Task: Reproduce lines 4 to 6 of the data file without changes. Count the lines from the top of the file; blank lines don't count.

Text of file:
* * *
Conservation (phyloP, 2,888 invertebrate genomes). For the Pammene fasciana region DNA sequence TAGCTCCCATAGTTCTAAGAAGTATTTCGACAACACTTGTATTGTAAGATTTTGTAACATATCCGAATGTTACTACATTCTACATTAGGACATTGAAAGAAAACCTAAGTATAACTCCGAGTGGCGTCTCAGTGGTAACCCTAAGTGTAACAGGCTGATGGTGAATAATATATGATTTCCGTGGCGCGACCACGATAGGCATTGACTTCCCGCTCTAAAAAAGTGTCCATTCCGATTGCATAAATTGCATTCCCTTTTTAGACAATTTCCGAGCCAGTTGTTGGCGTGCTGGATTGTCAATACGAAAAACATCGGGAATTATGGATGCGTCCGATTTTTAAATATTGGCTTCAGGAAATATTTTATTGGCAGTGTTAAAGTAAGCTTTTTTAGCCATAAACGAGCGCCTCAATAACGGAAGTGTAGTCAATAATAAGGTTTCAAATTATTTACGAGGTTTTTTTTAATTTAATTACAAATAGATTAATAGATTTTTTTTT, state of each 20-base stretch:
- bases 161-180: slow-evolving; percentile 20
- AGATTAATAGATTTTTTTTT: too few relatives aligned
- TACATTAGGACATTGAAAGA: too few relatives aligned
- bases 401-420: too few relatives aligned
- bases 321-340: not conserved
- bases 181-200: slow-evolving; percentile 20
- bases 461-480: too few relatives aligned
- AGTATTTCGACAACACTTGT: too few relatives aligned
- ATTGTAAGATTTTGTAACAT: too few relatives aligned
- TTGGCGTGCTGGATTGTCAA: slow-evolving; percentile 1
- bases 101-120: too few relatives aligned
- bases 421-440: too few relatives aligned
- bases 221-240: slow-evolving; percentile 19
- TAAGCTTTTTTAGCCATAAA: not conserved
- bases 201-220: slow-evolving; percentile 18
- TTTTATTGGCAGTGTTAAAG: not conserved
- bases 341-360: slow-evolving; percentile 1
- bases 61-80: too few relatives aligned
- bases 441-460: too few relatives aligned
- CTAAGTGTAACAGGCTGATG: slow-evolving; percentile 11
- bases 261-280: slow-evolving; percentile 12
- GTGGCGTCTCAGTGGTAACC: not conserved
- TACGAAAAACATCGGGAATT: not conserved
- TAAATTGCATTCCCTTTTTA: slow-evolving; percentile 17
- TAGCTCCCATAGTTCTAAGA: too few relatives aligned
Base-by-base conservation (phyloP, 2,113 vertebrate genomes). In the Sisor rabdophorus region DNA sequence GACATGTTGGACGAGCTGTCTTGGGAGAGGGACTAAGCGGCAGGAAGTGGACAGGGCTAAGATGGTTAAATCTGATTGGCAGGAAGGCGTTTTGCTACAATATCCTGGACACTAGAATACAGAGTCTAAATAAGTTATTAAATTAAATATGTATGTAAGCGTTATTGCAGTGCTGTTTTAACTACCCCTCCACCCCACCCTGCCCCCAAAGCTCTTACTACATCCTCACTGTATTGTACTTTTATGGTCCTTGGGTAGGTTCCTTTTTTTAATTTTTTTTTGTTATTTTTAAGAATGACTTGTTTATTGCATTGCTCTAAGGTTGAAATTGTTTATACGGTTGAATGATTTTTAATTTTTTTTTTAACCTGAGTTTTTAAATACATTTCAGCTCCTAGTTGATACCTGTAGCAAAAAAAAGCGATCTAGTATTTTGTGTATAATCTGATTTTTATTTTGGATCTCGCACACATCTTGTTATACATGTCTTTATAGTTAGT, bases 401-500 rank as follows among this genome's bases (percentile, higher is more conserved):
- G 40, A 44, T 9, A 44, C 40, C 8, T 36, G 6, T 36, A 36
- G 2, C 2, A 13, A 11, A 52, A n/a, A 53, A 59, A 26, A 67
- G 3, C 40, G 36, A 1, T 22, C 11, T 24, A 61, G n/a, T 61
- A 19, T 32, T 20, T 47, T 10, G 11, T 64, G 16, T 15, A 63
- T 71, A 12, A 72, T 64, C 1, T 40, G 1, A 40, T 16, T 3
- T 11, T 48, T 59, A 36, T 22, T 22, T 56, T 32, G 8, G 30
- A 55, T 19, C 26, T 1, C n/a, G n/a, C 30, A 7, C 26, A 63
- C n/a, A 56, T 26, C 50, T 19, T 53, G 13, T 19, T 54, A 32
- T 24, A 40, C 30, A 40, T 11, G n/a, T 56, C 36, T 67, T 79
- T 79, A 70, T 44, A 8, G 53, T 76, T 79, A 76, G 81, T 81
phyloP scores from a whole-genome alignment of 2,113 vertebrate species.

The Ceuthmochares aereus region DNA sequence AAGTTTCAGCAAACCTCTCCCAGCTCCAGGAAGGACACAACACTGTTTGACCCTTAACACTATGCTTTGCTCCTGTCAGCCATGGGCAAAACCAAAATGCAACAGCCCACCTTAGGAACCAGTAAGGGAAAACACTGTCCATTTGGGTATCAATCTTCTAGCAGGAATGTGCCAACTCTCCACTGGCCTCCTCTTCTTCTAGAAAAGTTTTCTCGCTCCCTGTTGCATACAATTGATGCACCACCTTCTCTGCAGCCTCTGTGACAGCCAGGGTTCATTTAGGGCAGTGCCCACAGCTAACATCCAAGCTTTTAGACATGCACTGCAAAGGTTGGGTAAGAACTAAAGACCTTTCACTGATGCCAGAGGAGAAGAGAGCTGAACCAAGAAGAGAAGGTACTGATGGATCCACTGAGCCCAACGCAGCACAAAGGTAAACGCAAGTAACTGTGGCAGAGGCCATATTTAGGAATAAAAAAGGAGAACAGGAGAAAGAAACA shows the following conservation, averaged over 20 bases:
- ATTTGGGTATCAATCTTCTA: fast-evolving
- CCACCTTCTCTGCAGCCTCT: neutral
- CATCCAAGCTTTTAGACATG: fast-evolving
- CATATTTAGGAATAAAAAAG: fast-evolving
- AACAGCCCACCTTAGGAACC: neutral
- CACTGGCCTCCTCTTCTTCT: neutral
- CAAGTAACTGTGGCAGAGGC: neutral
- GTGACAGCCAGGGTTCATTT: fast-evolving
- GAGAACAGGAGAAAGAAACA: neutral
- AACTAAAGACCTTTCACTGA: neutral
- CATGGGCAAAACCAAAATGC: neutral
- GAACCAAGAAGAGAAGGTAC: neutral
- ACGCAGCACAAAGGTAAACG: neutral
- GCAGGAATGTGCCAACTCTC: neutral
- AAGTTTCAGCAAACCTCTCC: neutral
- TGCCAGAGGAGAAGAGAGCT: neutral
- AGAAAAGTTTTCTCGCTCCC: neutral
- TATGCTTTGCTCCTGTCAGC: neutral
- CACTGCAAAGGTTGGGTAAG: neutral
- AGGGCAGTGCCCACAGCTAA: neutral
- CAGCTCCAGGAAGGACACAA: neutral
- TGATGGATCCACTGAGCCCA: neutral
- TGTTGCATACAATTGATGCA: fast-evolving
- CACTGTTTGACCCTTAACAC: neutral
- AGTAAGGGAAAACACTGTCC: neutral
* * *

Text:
- TACATTAGGACATTGAAAGA: too few relatives aligned
- bases 401-420: too few relatives aligned
- bases 321-340: not conserved